Bishop of St Albans speaks in a debate on international agreements

The Bishop of St Albans spoke in a debate on the Working Practices – International Agreements Committee Report on 19th May 2022:

My Lords, I declare my interest as president of the Rural Coalition. Although I am not a member of this committee, I am very grateful for this report and enjoyed reading it, including its stress on the role of Parliament, not just in approving what has been decided but in the issues we are discussing now.

I found the previous speech very helpful. Why is there such reluctance to allow Parliament—both its Houses—to engage at a much earlier stage? This House is renowned for its extraordinary levels of experience, both in international diplomacy and negotiation and in the actual substance of many of the areas in which we are trying to get treaties and memoranda of understanding. Surely all it will do in the long run, if we can simply go ahead and give Parliament time, is to allow that experience to come out and be brought together. This is precisely what we should be doing.

Reading through the report made me decide to speak in this debate to just say one or two things. I will focus on UK agriculture, an area I particularly focus on. Reading the report, one gets the sense that the Government are very reserved about the level of scrutiny they wish to afford to Parliament, to committees and to bodies such as the trade advisory groups. This is fundamental to the work we should be doing. For that reason, I strongly welcome paragraph 48 of the report and the recommendation to consolidate the various commitments and provide certainty on the exact functions, procedures and levels of oversight afforded to the various bodies. That seems to me to be a really helpful proposal.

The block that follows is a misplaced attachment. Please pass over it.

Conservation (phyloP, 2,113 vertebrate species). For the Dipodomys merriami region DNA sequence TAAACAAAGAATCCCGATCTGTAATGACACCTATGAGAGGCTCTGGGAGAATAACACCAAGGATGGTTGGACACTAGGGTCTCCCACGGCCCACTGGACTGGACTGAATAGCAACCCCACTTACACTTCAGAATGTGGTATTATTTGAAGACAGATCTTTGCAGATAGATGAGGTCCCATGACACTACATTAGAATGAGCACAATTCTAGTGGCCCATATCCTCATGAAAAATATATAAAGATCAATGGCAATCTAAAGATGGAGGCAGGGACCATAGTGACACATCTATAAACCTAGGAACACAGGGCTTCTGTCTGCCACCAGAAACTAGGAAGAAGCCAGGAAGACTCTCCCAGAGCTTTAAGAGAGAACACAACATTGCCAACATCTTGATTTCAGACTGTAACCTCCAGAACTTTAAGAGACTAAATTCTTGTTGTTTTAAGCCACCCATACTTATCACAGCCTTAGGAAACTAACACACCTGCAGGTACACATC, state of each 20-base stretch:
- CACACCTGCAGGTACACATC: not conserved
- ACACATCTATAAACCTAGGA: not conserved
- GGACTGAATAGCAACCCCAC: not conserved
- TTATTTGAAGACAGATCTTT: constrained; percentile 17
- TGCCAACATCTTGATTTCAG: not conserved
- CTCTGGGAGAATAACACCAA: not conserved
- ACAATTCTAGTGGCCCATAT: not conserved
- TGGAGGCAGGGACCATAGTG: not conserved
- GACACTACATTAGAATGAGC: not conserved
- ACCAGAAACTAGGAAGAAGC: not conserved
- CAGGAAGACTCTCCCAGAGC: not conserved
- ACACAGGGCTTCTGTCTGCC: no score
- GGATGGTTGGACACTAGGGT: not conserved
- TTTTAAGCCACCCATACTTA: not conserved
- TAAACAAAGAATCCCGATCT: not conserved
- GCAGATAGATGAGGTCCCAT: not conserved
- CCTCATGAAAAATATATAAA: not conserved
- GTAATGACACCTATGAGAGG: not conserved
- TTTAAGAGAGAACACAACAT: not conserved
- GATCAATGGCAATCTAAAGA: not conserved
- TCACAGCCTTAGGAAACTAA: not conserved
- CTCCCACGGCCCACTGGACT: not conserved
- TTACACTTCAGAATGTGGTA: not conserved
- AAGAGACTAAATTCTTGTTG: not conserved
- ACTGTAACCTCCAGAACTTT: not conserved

It is disappointing to hear that the Government do not believe they can support the draft concordat in appendix 2. I understand the need for flexibility—after all, after five decades of having no independent negotiated trade agreements, we are still getting back up to speed and getting used to negotiating these. Nevertheless, we are two years on from our departure from the EU, and I share the anxiety that many Members have for a clear scrutiny framework that provides Parliament with the oversight that other western economies simply take for granted; this is just the norm.

I am pleased that the new Trade and Agriculture Commission is well up and running, having produced its assessment of the Australian free trade agreement. On a personal front, as a lay person when it comes to complex FTAs but as a Member of this House who works closely with farmers and rural organisations, I welcome the candour of its assessment. It is positive to learn that existing protections concerning animal welfare and environmental standards will not be compromised. I found the breakdown of products by prospective future import levels fascinating, but the competition aspects of this agreement are deeply concerning, particularly in setting precedents that could be replicated in other trade deals. Irrespective of my personal reflections regarding the FTA, I am glad that the TAC has begun to act in accordance with its role. I hope that the criticisms that emanate from its Australia FTA report will inform future objectives. For that reason, I look forward to the publication of its assessment of the New Zealand FTA in providing agri-food producers with an accurate picture of this predicament.